When we saw Groupon’s amended filing this morning pledging to stop squandering funds on marketing–since, you know, it didn’t actually get them new users anymore–we knew just who to hit up for some perspective: Vinicius Vacanti, co-founder and CEO of Yipit, the daily deals aggregation and recommendation engine, whose company has been supplying the data on the industry trends inside the market. Thankfully the star of the small screen had some time to gChat.
He talked to Betabeat about when the window to profitably acquire new users from online marketing closed, why fears of a daily deals bubble may themselves be inflated, and the key to giving the Internet coupon fad some legs.
Mr. Vacanti said today’s filing was to be expected, as increased competition changed the economics of acquiring customers. “As we’ve written before, per subscriber economics had been deteriorating and the cost to acquire users had been going up. Now their efforts will be focused on re-engaging with their current users and getting their happy users to tell their friends.”
Those diminishing returns from marketing were a long time coming, noted Mr. Vacanti, “The window that appears to have closed is the ability to effectively acquire users via online marketing. That’s how Groupon and LivingSocial grew their business. Honestly, that window had closed for all new daily deal sites 9 months ago. Other than Groupon and LivingSocial, no other daily deal sites had been able to acquire users effectively.”
While amending their IPO filing draws attention to Groupon’s marketing spend, Mr. Vacanti said, “Every daily deal site was probably spending around the same neighborhood to acquire a user. [Groupon] definitely spends more, but probably not on a per-user basis.”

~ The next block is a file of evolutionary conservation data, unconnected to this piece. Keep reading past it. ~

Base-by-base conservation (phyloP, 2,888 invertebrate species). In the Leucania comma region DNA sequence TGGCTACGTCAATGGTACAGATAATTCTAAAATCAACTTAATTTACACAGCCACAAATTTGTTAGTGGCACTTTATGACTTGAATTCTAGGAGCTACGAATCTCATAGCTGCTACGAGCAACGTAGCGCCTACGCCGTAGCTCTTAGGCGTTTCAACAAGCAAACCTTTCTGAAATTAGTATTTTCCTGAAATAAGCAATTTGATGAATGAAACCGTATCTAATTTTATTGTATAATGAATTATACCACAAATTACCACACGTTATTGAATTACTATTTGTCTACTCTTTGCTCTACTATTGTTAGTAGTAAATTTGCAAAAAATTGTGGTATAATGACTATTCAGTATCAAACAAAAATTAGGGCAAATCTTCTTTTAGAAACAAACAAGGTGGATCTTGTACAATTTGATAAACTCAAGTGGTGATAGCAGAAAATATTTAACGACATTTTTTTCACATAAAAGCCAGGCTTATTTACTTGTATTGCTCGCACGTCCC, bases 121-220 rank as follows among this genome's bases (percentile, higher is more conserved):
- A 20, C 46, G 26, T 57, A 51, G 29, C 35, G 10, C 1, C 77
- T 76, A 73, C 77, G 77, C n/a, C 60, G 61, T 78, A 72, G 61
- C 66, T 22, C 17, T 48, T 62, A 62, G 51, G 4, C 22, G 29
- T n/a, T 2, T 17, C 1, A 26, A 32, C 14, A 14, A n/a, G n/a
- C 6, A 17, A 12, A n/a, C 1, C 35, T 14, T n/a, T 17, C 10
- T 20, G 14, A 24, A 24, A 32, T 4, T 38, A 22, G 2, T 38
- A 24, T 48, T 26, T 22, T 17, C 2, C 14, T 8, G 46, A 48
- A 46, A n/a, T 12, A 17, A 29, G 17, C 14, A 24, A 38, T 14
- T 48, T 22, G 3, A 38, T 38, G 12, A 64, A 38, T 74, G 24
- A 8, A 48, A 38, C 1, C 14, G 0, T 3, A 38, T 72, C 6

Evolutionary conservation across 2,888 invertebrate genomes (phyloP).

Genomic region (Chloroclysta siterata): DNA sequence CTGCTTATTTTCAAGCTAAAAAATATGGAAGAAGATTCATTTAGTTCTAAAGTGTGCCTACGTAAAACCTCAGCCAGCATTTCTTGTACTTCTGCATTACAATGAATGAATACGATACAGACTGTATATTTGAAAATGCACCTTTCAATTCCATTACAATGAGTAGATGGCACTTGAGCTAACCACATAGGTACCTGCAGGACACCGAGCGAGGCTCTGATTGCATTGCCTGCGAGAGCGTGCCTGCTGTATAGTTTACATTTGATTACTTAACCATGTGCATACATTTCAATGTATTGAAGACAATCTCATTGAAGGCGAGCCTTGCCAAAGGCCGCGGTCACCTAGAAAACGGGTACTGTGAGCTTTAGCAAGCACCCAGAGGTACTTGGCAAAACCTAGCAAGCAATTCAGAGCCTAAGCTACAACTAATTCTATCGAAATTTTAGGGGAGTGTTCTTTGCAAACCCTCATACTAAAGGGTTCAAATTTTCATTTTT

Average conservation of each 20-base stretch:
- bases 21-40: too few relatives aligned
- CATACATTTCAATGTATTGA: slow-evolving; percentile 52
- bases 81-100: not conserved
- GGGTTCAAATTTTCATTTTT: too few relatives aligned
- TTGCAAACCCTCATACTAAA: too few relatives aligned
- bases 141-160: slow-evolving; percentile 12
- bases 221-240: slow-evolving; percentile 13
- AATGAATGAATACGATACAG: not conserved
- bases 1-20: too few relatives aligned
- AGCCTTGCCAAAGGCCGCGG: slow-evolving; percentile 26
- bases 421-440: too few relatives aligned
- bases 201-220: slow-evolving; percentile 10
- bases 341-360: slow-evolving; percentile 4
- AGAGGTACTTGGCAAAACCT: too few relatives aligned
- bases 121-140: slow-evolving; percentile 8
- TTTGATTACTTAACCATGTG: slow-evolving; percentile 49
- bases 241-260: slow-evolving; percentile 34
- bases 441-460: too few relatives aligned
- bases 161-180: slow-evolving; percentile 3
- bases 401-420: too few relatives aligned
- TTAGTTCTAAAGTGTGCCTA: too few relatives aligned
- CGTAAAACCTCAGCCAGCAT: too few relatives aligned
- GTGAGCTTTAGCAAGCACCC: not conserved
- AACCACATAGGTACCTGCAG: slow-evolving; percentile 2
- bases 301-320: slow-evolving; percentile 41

So what would help acquiring customers? “Higher quality deals make a difference,” he said.
As for how the amended filing might affect Groupon’s planned IPO, Mr. Vacanti said the decision not to spend on marketing with diminishing returns would be positive from a short-term profitability standpoint, but noted that long term, “From a revenue growth perspective, it will be negative. But that might not even be fully reflected for a year.”
To those sounding the death knell for the daily deals market, he advises taking another look at the August numbers. It was “a very successful month for the industry,” due to new travels deals like Groupon Getaways and LivingSocial Escapes. In fact, Mr. Vacanti sees this as a maturing industry getting closer to saturation. “Over time, people will get more and more comfortable using daily deals. More people will redeem using their smart phones. Daily deal sites will get smarter about what offers work when.”
Mr. Vacanti also points out that the daily deals space is missing one key ingredient to make a bubble. “VCs have not actually been funding many daily deal sites. Of the 600 daily deal sites that have launched, less than 20 have been VC funded.”
But he did see some flaws with the media companies attempt to pile on. “I do think media companies who launched daily deal services did so without putting as much thought into as they should have.” He pointed to Facebook pulling out of the market and Yelp focusing on fewer, higher quality deals and dedicating an actual sales team to building its product, with 15 people now devoted exclusively to selling daily deals.
Yipit benefits from the proliferation of daily deals sites whether or not the big players succeed. As Mr. Vacanti notes, “What matters to Yipit is that there are many great companies creating interesting offers for consumers. There are over 400 active daily deal sites doing just that and that number keeps going up.”